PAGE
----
Caribbeans face Ireland threat in World Cup
NELSON, New Zealand (Reuters) – With West Indies in abysmal form in the wake of a crisis over player contracts, Ireland have a good chance to upset the Caribbeans in their World Cup opener on Monday, a result that would surprise no-one, according to their skipper.
The most experienced of the four non-test playing nations at the tournament, Ireland take on West Indies at Saxton Oval in Nelson, New Zealand, and enter the game full of confidence after beating Bangladesh in their final warm-up match in Sydney. “I think we’ve played enough cricket now, and we’ve been around that everyone knows everyone,” Ireland captain William Porterfield told reporters in Nelson on Sunday.
“There’s not many teams that won’t know much about the 15 lads that are in our squad. Yeah, I don’t think it’ll be a surprise (if we win). I think we’re preparing for every game and going out there to win that game, and I don’t think it’ll be a surprise to anyone if we can go out there and win games.”
Once tickled to be among the heavyweights at the global showpiece, Ireland head into their third consecutive World Cup with a feeling that they belong. “I think there’s … six or seven (players here) that have played in the 2007 World Cup, so that’s eight years,” Porterfield said. “And those lads … were growing up throughout the team together, played a lot together. We’re all late 20s, 30s now, and then you chuck in the youngsters now, youngsters come into the side with a lot more knowledge of cricket as such.”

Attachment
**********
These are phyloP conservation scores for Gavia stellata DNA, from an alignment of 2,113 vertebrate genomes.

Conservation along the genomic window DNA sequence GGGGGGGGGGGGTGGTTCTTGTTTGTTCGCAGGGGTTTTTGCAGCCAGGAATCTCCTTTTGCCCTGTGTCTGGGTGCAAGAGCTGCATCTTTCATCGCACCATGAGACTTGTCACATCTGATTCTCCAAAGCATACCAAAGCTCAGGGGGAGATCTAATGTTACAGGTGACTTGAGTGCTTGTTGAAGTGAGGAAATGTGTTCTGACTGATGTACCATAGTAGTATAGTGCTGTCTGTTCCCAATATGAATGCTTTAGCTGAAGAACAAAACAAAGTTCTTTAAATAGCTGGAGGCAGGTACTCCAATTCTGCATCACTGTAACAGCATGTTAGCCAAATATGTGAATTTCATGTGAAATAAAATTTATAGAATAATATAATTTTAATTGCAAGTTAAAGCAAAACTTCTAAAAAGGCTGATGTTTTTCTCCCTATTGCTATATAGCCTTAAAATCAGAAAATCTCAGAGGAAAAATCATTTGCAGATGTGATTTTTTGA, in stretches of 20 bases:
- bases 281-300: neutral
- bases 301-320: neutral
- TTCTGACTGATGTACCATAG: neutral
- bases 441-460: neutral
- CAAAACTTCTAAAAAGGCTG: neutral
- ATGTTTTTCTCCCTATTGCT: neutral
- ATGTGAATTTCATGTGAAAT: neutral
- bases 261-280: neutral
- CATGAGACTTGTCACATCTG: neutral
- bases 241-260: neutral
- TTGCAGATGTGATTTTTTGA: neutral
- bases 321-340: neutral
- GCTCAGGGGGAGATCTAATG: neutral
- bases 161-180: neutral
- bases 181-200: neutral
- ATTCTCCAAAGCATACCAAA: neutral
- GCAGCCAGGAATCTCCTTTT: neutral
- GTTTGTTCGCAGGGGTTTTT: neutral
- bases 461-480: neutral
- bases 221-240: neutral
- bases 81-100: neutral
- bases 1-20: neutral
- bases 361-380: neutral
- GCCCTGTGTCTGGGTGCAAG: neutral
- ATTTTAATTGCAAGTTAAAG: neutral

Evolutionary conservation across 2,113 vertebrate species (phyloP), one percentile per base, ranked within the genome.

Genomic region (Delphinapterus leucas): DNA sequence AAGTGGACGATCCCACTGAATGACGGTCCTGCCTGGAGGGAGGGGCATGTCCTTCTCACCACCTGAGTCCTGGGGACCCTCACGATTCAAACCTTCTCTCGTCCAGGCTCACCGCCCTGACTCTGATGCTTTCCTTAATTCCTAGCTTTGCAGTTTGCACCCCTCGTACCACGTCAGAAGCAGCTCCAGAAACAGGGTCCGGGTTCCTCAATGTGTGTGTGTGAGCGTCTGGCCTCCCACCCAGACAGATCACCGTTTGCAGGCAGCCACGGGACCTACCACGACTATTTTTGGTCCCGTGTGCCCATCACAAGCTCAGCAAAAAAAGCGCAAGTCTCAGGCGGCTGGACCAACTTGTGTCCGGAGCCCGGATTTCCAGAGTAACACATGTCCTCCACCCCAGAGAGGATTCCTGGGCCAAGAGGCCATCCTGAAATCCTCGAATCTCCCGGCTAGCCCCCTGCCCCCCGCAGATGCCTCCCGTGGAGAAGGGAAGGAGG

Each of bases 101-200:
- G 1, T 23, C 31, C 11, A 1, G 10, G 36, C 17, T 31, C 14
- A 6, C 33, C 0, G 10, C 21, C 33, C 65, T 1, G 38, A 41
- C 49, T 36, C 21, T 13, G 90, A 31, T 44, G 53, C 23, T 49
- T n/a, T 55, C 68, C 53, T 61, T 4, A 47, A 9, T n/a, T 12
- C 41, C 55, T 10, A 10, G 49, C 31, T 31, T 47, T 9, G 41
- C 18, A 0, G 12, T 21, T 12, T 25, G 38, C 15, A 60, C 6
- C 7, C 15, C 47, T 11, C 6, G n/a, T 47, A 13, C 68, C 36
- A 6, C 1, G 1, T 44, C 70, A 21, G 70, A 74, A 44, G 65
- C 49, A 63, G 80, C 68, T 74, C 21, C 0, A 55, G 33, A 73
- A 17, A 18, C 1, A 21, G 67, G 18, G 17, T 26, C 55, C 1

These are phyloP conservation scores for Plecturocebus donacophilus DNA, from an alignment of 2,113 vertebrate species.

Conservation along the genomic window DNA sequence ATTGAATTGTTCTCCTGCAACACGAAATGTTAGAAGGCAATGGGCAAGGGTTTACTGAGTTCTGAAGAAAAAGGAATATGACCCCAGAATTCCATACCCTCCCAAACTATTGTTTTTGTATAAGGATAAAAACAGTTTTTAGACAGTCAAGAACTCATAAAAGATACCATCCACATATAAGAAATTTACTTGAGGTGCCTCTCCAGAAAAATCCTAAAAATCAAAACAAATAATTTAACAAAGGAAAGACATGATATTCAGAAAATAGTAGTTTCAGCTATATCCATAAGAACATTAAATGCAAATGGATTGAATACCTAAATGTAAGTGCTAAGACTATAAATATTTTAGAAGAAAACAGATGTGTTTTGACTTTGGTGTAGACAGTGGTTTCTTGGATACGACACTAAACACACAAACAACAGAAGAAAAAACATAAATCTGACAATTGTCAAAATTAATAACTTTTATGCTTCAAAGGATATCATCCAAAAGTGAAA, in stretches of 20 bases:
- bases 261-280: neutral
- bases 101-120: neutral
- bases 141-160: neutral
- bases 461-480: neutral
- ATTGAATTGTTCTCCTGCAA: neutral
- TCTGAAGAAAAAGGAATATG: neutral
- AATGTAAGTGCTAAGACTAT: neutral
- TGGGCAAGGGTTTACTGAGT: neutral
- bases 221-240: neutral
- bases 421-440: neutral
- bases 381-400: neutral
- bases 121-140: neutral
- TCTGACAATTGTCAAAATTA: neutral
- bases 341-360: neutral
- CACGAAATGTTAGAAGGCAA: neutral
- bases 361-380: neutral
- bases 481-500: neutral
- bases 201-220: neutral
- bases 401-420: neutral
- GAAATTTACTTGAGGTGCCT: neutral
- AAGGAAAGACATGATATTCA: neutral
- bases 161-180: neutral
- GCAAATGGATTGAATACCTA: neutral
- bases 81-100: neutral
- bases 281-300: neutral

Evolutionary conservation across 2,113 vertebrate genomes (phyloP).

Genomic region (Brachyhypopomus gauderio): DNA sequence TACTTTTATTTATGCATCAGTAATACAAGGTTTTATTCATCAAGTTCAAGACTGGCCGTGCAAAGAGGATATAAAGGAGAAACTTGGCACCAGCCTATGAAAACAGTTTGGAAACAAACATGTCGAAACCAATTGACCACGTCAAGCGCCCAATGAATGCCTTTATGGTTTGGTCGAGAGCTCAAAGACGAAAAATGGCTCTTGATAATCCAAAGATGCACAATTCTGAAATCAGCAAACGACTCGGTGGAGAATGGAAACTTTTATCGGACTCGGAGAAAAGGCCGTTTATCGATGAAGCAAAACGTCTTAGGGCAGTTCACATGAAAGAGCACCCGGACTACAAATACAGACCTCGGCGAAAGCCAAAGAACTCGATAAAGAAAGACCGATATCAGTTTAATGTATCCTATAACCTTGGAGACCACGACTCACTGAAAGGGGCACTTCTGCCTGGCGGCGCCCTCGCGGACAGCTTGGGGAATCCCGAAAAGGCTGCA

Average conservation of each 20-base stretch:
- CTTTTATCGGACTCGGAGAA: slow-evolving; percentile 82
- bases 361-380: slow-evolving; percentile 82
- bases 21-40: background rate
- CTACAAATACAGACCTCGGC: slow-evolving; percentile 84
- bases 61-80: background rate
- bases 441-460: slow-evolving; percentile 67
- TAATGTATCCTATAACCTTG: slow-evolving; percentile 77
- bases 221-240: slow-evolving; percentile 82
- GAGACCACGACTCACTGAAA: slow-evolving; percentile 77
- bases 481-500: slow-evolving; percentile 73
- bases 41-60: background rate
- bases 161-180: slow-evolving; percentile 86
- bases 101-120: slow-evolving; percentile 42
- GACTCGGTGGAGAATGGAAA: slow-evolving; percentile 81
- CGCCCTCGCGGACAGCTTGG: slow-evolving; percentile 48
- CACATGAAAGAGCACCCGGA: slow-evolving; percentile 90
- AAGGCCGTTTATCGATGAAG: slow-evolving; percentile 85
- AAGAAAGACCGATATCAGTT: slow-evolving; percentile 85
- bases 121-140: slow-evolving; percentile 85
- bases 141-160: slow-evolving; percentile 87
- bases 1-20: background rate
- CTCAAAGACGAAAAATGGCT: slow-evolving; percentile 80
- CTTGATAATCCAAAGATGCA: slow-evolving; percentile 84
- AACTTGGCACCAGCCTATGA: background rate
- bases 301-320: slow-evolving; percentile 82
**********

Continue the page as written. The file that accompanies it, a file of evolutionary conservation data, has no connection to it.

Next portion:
Ireland will also lean on coach and former West Indies international Phil Simmons for some special insights into their opponents on Monday. “I think Sim was experienced in the knowledge of the game, and he’s obviously great to have. But he obviously knows quite a few of the West Indies players, as well,” Porterfield said. “Obviously Sim will just add that better and extra touch whenever it comes down to that and the finer details.”